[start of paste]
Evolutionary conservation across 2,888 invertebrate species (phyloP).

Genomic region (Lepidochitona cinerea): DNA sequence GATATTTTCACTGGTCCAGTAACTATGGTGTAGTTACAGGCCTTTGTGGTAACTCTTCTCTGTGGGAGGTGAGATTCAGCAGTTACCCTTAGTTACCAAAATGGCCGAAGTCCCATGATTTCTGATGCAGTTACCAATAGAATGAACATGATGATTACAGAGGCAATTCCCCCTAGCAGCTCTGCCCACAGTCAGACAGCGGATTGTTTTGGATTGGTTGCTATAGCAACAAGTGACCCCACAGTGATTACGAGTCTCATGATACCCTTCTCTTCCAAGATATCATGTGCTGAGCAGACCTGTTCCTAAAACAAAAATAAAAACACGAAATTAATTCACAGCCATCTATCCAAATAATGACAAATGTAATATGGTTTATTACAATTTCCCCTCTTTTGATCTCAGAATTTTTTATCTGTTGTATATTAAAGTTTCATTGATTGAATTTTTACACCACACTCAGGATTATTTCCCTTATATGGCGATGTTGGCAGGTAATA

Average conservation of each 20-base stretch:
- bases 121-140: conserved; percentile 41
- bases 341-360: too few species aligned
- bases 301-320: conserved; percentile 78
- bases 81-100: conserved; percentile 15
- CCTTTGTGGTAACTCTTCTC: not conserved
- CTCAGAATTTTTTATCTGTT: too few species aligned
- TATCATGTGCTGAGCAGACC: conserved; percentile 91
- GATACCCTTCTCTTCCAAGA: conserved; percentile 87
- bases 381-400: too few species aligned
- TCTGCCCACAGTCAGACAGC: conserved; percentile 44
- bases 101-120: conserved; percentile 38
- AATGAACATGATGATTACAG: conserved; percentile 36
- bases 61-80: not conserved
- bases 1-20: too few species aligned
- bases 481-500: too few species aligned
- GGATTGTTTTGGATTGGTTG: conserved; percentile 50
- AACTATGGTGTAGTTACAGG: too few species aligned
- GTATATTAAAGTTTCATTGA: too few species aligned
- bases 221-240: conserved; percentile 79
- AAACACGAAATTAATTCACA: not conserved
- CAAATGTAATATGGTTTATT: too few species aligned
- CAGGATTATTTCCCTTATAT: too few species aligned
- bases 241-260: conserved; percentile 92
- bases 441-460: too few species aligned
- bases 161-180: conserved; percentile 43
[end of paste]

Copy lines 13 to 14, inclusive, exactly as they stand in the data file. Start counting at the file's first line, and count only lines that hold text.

- TCTGCCCACAGTCAGACAGC: conserved; percentile 44
- bases 101-120: conserved; percentile 38